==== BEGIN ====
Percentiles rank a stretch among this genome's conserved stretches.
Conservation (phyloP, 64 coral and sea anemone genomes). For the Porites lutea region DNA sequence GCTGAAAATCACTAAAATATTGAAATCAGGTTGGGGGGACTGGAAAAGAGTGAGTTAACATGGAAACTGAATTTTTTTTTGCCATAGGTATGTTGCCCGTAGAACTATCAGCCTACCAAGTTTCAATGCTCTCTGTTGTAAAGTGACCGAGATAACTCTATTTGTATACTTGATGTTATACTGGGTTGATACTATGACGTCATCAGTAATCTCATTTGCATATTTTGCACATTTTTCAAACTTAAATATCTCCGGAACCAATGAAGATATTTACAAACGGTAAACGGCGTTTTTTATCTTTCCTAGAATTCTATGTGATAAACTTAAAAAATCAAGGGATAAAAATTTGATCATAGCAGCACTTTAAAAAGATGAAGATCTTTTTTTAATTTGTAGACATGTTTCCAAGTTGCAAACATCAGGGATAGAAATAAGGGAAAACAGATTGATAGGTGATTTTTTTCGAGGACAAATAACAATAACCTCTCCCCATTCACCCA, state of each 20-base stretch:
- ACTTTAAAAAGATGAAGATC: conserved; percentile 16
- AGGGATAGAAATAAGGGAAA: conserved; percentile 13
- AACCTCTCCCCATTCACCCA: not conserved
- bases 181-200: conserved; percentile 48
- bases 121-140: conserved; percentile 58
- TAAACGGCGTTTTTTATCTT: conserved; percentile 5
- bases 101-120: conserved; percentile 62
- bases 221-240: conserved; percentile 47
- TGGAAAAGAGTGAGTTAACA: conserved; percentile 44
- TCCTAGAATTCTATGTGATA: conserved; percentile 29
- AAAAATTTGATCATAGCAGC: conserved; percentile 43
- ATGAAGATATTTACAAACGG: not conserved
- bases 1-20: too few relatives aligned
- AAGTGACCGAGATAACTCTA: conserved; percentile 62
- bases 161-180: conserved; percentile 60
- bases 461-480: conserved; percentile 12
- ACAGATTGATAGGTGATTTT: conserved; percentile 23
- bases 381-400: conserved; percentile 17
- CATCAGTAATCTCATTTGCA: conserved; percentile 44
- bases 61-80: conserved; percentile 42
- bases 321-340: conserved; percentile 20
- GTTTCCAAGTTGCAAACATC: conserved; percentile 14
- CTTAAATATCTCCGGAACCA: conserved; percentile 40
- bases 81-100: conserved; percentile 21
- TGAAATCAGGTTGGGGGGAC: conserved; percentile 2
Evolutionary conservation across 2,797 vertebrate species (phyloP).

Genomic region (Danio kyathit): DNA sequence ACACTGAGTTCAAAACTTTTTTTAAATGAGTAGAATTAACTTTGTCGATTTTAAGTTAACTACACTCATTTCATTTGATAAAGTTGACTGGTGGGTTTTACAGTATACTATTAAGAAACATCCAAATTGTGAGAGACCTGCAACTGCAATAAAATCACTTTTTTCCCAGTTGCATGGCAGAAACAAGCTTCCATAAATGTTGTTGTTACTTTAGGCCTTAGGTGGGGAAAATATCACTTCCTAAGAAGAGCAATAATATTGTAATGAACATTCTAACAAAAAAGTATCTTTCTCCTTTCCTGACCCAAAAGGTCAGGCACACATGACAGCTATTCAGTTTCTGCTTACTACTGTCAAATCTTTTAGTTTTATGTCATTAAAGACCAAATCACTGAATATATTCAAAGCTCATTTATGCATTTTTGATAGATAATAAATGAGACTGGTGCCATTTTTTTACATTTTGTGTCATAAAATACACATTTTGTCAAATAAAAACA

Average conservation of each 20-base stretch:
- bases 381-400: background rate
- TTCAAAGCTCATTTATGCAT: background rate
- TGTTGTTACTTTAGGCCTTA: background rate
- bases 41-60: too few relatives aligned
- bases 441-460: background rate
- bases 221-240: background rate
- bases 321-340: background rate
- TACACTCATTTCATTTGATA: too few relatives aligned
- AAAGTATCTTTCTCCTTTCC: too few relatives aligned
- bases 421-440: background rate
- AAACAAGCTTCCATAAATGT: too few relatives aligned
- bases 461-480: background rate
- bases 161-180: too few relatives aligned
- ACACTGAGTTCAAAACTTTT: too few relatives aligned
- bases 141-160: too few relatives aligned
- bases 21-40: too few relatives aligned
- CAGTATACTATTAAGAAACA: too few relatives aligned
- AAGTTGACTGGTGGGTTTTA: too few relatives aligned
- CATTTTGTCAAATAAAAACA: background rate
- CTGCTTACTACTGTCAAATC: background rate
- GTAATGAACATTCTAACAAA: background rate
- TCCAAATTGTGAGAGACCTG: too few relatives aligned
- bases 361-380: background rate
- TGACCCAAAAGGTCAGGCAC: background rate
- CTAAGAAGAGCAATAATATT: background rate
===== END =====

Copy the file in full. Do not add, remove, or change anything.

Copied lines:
Percentiles rank a stretch among this genome's conserved stretches.
Conservation (phyloP, 64 coral and sea anemone genomes). For the Porites lutea region DNA sequence GCTGAAAATCACTAAAATATTGAAATCAGGTTGGGGGGACTGGAAAAGAGTGAGTTAACATGGAAACTGAATTTTTTTTTGCCATAGGTATGTTGCCCGTAGAACTATCAGCCTACCAAGTTTCAATGCTCTCTGTTGTAAAGTGACCGAGATAACTCTATTTGTATACTTGATGTTATACTGGGTTGATACTATGACGTCATCAGTAATCTCATTTGCATATTTTGCACATTTTTCAAACTTAAATATCTCCGGAACCAATGAAGATATTTACAAACGGTAAACGGCGTTTTTTATCTTTCCTAGAATTCTATGTGATAAACTTAAAAAATCAAGGGATAAAAATTTGATCATAGCAGCACTTTAAAAAGATGAAGATCTTTTTTTAATTTGTAGACATGTTTCCAAGTTGCAAACATCAGGGATAGAAATAAGGGAAAACAGATTGATAGGTGATTTTTTTCGAGGACAAATAACAATAACCTCTCCCCATTCACCCA, state of each 20-base stretch:
- ACTTTAAAAAGATGAAGATC: conserved; percentile 16
- AGGGATAGAAATAAGGGAAA: conserved; percentile 13
- AACCTCTCCCCATTCACCCA: not conserved
- bases 181-200: conserved; percentile 48
- bases 121-140: conserved; percentile 58
- TAAACGGCGTTTTTTATCTT: conserved; percentile 5
- bases 101-120: conserved; percentile 62
- bases 221-240: conserved; percentile 47
- TGGAAAAGAGTGAGTTAACA: conserved; percentile 44
- TCCTAGAATTCTATGTGATA: conserved; percentile 29
- AAAAATTTGATCATAGCAGC: conserved; percentile 43
- ATGAAGATATTTACAAACGG: not conserved
- bases 1-20: too few relatives aligned
- AAGTGACCGAGATAACTCTA: conserved; percentile 62
- bases 161-180: conserved; percentile 60
- bases 461-480: conserved; percentile 12
- ACAGATTGATAGGTGATTTT: conserved; percentile 23
- bases 381-400: conserved; percentile 17
- CATCAGTAATCTCATTTGCA: conserved; percentile 44
- bases 61-80: conserved; percentile 42
- bases 321-340: conserved; percentile 20
- GTTTCCAAGTTGCAAACATC: conserved; percentile 14
- CTTAAATATCTCCGGAACCA: conserved; percentile 40
- bases 81-100: conserved; percentile 21
- TGAAATCAGGTTGGGGGGAC: conserved; percentile 2
Evolutionary conservation across 2,797 vertebrate species (phyloP).

Genomic region (Danio kyathit): DNA sequence ACACTGAGTTCAAAACTTTTTTTAAATGAGTAGAATTAACTTTGTCGATTTTAAGTTAACTACACTCATTTCATTTGATAAAGTTGACTGGTGGGTTTTACAGTATACTATTAAGAAACATCCAAATTGTGAGAGACCTGCAACTGCAATAAAATCACTTTTTTCCCAGTTGCATGGCAGAAACAAGCTTCCATAAATGTTGTTGTTACTTTAGGCCTTAGGTGGGGAAAATATCACTTCCTAAGAAGAGCAATAATATTGTAATGAACATTCTAACAAAAAAGTATCTTTCTCCTTTCCTGACCCAAAAGGTCAGGCACACATGACAGCTATTCAGTTTCTGCTTACTACTGTCAAATCTTTTAGTTTTATGTCATTAAAGACCAAATCACTGAATATATTCAAAGCTCATTTATGCATTTTTGATAGATAATAAATGAGACTGGTGCCATTTTTTTACATTTTGTGTCATAAAATACACATTTTGTCAAATAAAAACA

Average conservation of each 20-base stretch:
- bases 381-400: background rate
- TTCAAAGCTCATTTATGCAT: background rate
- TGTTGTTACTTTAGGCCTTA: background rate
- bases 41-60: too few relatives aligned
- bases 441-460: background rate
- bases 221-240: background rate
- bases 321-340: background rate
- TACACTCATTTCATTTGATA: too few relatives aligned
- AAAGTATCTTTCTCCTTTCC: too few relatives aligned
- bases 421-440: background rate
- AAACAAGCTTCCATAAATGT: too few relatives aligned
- bases 461-480: background rate
- bases 161-180: too few relatives aligned
- ACACTGAGTTCAAAACTTTT: too few relatives aligned
- bases 141-160: too few relatives aligned
- bases 21-40: too few relatives aligned
- CAGTATACTATTAAGAAACA: too few relatives aligned
- AAGTTGACTGGTGGGTTTTA: too few relatives aligned
- CATTTTGTCAAATAAAAACA: background rate
- CTGCTTACTACTGTCAAATC: background rate
- GTAATGAACATTCTAACAAA: background rate
- TCCAAATTGTGAGAGACCTG: too few relatives aligned
- bases 361-380: background rate
- TGACCCAAAAGGTCAGGCAC: background rate
- CTAAGAAGAGCAATAATATT: background rate